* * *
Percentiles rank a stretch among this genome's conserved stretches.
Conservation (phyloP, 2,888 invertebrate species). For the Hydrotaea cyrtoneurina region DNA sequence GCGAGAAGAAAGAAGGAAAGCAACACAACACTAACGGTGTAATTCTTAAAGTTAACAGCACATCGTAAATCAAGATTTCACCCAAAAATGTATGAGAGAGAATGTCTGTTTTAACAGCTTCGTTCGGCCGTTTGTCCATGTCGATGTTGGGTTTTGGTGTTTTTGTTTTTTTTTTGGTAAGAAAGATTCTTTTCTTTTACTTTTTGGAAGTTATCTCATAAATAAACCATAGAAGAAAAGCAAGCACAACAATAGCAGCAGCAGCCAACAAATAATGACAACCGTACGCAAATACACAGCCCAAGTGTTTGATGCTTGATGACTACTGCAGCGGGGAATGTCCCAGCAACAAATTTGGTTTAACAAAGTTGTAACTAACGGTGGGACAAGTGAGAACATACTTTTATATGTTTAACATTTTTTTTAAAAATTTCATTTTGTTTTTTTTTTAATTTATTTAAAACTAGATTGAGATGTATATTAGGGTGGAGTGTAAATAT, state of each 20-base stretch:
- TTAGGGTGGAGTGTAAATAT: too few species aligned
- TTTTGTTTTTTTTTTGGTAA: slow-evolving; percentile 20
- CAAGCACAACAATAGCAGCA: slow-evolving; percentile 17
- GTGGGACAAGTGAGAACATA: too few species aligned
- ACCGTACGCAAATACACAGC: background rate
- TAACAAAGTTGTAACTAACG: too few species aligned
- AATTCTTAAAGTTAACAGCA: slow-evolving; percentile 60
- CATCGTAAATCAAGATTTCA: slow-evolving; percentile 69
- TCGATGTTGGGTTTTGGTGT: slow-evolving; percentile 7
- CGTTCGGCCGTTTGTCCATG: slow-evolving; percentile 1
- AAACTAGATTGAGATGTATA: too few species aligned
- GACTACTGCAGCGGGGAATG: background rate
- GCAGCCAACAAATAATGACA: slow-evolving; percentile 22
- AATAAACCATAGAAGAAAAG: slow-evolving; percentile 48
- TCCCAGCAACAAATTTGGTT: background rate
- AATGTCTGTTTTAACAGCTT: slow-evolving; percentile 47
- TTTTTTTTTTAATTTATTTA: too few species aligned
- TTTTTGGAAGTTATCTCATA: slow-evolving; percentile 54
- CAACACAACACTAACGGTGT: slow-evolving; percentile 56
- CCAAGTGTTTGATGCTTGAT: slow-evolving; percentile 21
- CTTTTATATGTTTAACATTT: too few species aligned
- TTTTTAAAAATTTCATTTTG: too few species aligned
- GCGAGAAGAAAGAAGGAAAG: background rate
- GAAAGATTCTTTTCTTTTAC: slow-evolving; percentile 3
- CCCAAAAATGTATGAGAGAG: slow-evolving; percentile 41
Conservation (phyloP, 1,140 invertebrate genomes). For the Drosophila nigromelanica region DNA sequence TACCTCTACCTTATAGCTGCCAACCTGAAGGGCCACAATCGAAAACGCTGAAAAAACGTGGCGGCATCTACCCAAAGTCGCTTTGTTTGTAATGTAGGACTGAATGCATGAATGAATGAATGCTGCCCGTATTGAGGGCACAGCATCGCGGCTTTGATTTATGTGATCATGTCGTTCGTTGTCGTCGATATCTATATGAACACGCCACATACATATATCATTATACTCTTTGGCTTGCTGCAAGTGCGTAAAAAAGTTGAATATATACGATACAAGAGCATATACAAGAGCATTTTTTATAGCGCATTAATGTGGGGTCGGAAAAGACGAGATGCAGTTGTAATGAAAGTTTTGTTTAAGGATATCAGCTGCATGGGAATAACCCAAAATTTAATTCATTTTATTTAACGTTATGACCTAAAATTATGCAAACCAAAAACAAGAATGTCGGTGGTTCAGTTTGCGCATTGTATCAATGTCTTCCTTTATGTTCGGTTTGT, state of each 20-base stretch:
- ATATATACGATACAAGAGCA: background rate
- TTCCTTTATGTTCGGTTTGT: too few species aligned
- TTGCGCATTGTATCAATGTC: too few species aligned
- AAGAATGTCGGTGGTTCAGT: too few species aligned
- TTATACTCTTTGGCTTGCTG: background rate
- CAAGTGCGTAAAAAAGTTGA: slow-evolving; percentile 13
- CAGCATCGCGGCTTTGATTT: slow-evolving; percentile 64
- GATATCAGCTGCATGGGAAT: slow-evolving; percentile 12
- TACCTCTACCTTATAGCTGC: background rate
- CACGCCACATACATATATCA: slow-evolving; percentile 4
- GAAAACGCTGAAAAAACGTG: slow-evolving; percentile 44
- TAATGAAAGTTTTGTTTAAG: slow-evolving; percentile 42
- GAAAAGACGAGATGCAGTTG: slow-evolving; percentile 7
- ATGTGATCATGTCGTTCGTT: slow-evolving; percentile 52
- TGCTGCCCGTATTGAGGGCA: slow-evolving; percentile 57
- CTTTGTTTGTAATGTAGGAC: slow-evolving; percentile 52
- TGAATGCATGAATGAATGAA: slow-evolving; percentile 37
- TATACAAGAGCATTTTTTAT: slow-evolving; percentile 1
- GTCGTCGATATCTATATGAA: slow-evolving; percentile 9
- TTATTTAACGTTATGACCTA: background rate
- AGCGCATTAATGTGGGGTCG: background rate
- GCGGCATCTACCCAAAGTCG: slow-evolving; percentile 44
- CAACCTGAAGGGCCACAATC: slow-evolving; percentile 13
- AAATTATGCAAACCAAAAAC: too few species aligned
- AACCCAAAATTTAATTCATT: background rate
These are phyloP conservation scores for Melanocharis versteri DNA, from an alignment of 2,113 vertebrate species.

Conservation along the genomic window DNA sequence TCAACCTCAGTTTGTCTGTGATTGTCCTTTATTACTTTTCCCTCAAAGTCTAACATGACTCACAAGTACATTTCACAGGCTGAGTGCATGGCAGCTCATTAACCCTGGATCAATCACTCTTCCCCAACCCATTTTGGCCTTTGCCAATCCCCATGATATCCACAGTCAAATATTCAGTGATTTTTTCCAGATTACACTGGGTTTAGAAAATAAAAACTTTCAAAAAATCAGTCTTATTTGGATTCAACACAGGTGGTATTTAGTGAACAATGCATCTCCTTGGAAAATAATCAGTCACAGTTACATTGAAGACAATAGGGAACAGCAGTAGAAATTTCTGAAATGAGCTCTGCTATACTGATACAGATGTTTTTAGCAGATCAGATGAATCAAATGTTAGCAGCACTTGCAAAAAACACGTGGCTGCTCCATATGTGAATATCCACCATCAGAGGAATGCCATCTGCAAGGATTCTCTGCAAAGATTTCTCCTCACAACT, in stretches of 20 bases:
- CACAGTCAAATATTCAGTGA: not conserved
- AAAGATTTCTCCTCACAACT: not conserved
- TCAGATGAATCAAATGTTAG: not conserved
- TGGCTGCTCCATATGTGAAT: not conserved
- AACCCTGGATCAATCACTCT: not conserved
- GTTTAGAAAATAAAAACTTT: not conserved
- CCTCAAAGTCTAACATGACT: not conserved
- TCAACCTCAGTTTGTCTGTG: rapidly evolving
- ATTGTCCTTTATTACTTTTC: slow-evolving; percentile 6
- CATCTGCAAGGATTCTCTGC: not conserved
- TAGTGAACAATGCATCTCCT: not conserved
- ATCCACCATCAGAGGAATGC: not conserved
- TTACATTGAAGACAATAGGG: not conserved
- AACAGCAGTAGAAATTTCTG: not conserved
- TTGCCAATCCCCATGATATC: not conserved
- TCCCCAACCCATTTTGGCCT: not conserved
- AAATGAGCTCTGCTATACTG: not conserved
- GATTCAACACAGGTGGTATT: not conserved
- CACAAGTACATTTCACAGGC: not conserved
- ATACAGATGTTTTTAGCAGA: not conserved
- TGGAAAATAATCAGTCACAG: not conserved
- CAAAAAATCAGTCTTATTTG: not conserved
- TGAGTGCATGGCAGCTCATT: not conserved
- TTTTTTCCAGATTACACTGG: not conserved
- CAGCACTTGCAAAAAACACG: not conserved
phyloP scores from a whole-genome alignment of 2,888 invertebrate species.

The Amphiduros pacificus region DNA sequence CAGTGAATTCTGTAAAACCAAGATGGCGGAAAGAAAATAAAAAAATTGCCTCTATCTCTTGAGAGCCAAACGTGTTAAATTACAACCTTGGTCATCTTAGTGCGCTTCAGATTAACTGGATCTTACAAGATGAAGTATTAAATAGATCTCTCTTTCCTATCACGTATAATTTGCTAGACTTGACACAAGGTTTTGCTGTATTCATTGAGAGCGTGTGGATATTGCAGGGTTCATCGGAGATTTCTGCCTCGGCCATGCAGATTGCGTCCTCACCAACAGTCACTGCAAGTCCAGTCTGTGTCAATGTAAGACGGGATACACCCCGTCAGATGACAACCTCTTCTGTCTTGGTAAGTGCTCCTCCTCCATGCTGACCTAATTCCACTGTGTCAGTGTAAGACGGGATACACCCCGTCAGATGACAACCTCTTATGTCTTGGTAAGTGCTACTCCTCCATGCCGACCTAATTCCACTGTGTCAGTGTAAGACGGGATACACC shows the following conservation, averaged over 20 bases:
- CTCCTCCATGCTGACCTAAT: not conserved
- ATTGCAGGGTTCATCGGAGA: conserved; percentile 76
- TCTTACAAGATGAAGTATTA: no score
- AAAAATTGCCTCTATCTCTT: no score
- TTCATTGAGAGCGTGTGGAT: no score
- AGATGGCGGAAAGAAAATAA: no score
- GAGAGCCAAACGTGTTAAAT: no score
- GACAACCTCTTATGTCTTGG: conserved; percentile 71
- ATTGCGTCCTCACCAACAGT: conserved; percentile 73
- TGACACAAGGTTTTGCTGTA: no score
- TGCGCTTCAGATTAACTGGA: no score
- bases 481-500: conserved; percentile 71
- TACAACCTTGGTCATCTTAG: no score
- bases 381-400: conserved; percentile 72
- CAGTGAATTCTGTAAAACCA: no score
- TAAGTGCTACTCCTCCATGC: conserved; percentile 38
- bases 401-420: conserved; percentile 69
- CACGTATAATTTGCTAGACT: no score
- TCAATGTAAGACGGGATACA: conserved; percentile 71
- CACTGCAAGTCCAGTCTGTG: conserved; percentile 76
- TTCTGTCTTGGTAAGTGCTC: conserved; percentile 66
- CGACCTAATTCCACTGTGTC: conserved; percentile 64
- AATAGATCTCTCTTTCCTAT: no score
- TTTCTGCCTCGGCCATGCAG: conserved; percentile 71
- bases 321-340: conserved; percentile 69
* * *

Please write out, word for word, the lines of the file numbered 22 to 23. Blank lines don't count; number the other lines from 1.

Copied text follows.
- CCAAGTGTTTGATGCTTGAT: slow-evolving; percentile 21
- CTTTTATATGTTTAACATTT: too few species aligned